The lift coefficients at f = 11 kHz decrease slightly near the maximum AoA (α = 18°), while there are almost no changes for actuation at f = 7 kHz. At this up-stroke stage, we can consider that the discharge actuation has no positive control effect. At the beginning of the downstroke (α = 18°-15°), there are also no obvious changes in the lift and moment coefficients. So, in the implementation of control strategy, the actuation can be turned off in the pitching-up stage to save power consumption. When the airfoil’s AoA descends to a certain degree (α = 15°-4°), the lift coefficients with discharge are relatively higher than that of the uncontrolled case, meaning that the lift recovery is faster and the hysteresis area decreases. Compared with the uncontrolled case, steady actuation results in an obvious decrease in the lift hysteresis area, 14%, 16.8% and 15.5%, for the three tested carrier frequencies of f = 7 kHz, 9 kHz and 11 kHz respectively.

Although the reduction values of lift hysteresis area have little difference under the three carrier frequencies, the hysteresis loop’s morphology is different. When the carrier frequency is higher, the lift coefficient begins to recover earlier (α = 15°-11°), but then recovers slowly(α = 10°-5°). At a lower carrier frequency of f = 7 kHz, the lift coefficient begins to recover slowly (α = 15°-10°), but then recovers quickly (α = 10°-5°).

The flow’s characteristic time scale over the airfoil can be defined as T = c/U = 0.016 s, resulting in the corresponding frequency of 62.5 Hz, which is about two orders lower than the discharge frequency (carrier frequency). For the airfoil’s oscillating frequency is just 2 Hz, we can consider that the high-frequency discharge forms a quasi-steady disturbance during the airfoil’s oscillation. Thus, the difference between f = 7 kHz, 9 kHz, and 11 kHz to the flow is that the injection energy is different. With the same actuation voltage (6.5 kV), a higher discharge frequency means that the energy injected into flow field is larger. Literature [21] believes that when the carrier frequency is small, the volume force strength is weak. As the carrier frequency increases, the volume force gradually increases, and the power dissipation also increases; the carrier frequency continues to increase, the energy dissipation makes the air temperature rise in an advantageous position during the energy conversion process, so that the momentum exchange between the plasma and the air becomes weak, which in turn leads to a reduction in the volume force induced by DBD. For a particular actuator, there is an optimal operating frequency to maximize the volume force. This may be related to impedance matching between voltage and DBD actuator, which needs further study. But one thing is certain, that is, the increase of carrier frequency does not mean an improvement of the control effect.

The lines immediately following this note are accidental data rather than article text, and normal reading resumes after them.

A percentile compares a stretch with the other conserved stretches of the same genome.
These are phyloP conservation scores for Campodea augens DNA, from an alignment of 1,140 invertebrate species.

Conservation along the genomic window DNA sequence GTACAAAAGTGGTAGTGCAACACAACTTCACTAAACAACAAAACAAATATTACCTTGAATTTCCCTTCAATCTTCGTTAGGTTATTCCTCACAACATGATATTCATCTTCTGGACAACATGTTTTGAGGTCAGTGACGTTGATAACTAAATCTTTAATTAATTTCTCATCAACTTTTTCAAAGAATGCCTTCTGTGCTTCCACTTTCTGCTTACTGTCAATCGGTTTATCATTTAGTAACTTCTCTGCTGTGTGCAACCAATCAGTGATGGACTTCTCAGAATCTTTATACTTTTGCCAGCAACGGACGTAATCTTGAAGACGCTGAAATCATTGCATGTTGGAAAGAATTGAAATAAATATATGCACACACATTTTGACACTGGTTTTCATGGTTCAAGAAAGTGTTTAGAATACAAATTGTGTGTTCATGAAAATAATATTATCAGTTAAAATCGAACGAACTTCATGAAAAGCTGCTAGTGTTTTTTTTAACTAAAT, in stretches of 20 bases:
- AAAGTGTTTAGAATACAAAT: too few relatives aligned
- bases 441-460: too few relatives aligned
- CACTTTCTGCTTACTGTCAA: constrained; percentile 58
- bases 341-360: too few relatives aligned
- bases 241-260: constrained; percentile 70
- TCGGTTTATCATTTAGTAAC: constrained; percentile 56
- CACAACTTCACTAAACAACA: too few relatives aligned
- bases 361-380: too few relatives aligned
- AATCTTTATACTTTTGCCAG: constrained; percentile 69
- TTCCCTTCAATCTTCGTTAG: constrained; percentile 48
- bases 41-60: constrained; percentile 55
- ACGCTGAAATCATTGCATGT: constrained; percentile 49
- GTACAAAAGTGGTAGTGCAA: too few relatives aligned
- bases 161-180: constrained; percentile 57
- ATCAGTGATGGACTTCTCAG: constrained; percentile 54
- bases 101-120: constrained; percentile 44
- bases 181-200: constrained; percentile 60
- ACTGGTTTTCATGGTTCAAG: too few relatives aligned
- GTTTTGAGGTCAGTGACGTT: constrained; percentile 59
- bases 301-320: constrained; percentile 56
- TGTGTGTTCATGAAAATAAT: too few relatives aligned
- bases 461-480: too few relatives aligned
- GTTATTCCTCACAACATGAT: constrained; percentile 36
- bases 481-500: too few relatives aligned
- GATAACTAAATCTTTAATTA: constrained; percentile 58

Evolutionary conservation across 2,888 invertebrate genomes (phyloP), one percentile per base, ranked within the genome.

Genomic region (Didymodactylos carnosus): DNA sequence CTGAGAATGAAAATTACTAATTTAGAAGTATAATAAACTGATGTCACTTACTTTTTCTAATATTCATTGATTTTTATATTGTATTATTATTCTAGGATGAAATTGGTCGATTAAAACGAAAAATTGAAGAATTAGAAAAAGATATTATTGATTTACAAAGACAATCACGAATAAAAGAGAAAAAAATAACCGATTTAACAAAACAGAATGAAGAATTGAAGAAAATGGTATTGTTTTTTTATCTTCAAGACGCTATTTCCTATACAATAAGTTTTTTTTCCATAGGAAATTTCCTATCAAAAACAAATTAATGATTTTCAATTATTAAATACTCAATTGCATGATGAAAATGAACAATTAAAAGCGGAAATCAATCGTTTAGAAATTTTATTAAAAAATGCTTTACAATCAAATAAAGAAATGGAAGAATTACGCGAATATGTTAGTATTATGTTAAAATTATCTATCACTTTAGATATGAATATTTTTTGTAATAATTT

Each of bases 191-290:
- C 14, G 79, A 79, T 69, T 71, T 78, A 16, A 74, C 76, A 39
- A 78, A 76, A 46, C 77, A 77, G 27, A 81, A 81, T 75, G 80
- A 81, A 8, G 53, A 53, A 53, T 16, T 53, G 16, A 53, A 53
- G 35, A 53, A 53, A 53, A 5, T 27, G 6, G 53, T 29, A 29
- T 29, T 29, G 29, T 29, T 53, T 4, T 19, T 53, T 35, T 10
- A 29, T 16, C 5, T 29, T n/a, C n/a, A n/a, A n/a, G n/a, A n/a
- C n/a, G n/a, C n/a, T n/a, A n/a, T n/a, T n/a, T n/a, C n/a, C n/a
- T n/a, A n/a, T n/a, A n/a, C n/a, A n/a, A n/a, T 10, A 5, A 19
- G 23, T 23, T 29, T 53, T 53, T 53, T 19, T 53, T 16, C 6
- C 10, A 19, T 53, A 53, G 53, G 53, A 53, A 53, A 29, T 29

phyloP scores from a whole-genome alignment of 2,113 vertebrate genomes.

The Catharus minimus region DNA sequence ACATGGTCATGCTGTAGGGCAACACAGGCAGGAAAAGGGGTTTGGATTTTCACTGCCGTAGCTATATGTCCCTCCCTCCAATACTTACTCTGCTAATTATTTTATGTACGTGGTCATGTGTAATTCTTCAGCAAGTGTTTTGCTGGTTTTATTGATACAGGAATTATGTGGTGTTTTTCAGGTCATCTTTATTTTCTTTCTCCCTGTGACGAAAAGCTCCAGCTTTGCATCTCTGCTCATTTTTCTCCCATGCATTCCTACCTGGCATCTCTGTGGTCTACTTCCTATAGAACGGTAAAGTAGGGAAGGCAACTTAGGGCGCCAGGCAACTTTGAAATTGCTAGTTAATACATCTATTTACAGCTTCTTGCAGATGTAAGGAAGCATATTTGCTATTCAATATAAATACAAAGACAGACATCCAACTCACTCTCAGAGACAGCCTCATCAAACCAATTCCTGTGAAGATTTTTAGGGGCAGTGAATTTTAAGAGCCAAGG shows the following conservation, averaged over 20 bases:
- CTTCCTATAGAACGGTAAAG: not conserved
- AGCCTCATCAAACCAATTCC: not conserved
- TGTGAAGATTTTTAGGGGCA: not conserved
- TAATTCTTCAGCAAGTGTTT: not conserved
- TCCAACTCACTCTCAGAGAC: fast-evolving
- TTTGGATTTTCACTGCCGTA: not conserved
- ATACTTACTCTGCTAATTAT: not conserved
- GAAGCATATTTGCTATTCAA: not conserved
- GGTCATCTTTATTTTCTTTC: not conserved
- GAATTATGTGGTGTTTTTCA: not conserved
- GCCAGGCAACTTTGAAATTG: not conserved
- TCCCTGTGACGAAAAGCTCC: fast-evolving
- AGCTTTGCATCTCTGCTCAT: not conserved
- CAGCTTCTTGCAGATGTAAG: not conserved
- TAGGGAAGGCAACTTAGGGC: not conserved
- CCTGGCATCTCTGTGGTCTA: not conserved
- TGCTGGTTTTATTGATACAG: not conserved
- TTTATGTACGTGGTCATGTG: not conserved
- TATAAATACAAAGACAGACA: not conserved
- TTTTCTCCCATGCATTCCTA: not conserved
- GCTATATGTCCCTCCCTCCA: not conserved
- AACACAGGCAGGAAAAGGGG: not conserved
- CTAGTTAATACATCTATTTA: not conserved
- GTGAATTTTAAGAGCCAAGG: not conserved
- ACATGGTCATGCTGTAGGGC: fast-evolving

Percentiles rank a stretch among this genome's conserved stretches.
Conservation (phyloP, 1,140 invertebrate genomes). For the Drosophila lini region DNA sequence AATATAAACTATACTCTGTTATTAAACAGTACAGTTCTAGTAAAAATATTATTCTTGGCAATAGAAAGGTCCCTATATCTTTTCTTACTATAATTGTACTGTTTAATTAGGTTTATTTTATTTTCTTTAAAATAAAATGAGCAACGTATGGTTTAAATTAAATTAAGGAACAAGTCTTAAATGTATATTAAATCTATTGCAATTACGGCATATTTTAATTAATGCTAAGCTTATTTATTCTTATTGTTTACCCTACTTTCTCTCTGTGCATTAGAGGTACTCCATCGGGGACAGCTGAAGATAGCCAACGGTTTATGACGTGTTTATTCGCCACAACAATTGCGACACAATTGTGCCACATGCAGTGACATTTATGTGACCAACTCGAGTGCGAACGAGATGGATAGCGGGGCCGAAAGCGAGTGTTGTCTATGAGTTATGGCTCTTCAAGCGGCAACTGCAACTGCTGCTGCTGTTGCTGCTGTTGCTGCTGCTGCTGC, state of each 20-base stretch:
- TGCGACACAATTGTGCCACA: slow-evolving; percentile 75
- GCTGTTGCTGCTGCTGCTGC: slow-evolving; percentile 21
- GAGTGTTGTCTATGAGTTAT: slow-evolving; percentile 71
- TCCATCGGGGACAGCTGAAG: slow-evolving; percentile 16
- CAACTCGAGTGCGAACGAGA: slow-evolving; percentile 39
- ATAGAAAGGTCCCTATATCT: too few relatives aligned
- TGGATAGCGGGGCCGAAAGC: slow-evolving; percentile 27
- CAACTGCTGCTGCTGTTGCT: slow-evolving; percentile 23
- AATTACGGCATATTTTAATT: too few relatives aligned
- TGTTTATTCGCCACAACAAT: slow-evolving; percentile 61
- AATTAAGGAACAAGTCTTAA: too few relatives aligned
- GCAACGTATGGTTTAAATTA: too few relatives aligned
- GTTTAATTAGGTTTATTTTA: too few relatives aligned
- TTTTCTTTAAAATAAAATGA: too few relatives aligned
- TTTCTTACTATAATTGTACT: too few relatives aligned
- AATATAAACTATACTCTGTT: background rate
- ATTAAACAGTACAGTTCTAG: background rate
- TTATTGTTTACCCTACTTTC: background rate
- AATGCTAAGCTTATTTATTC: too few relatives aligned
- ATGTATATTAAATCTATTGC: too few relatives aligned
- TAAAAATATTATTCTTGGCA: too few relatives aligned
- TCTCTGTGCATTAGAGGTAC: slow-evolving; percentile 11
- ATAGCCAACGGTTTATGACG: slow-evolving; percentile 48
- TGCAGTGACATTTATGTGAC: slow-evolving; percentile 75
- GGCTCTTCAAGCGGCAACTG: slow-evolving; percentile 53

For α = 14°-16° of the airfoil’s upstroke with no discharges, the pitching-up moment gradually increases, combined with the lift coefficient, the leading-edge suction increases more at this time, and the DSV has been formed. After α = 16° for the plasma off case, the moment coefficient drops sharply. With actuation, the moment stall is delayed to a certain extent and the moment begins to decrease at α = 16.5°. After the moment coefficient reaches to its maximum value, it rebounds. Compared with the plasma off case, the moment coefficient with discharge rebounds faster. Case of f = 7 kHz rebounds slightly faster than f = 9 kHz case.

Improvement of aerodynamic characteristics by unsteady plasma actuation

When a continuous sine wave modulated by a pulsed square wave signal was applied to the DBD actuator, the unsteady actuation was formed. Here, the carrier frequency was fixed at 9 kHz during the modulation, and the influence of pulse frequency fp, duty cycle DC and peak to peak voltage Vpp on the control effect was studied, to obtain the key parameters that determine the flow control effect.

Influence of burst frequency

In particular, the burst frequency or the pulse frequency, is considered to be a dominant parameter for the unsteady actuation, and is usually normalized into F+ based on the chord length c and the freestream velocity U as follows

$$ {F}^{+}={f}_pc/{U}_{\infty } $$

With the actuation voltage Vpp = 9 kV and the duty cycle DC = 20%, the burst frequency fp was adjusted to 62.5 Hz, 125 Hz, 250 Hz, 187.5 Hz and 375 Hz, respectively. The control effect of F+ = 1, 2, 3, 4, and 6 on was investigated. The changes in lift and moment coefficients before and after actuation are shown in Fig. 4.

Fig. 4

Dependence of CL and CM on normalized burst frequency

Compared with the plasma off case, there are no obvious changes in the lift and moment coefficients during the airfoil’s pitching-up phase under actuation, with only a little decrease at the maximum AoA. The control effect is similar to that of the steady actuation cases. The most obvious changes still occur when the airfoil pitches down to a certain degree (α = 16°-4°) in the downstroke stage, during which the lift coefficients can be quickly recovered. The influence of pulsed actuation frequency on the control effect is very obvious, with the area of the hysteresis loop reduced to varying degrees. With F+ = 1, 2, 3, 4, and 6, the area of the lift hysteresis loop is reduced by 34.5%, 27.5%, 26.3%, 19.9%, and 21.2%, respectively. From the perspective of the lift hysteresis loop, the optimal pulse actuation frequency is F+ = 1, which is consistent with the law of static airfoil’s separation control at high angles. From the changes of the moment coefficients, the moment stall under pulsed actuation is not improved effectively. The maximum nose-down moment coefficient is slightly reduced. After descending to the maximum nose-down moment coefficient, the rapid rebound of moment coefficients after pulsed actuation is very obvious, indicating that the leading-edge suction of the airfoil is quickly enhanced.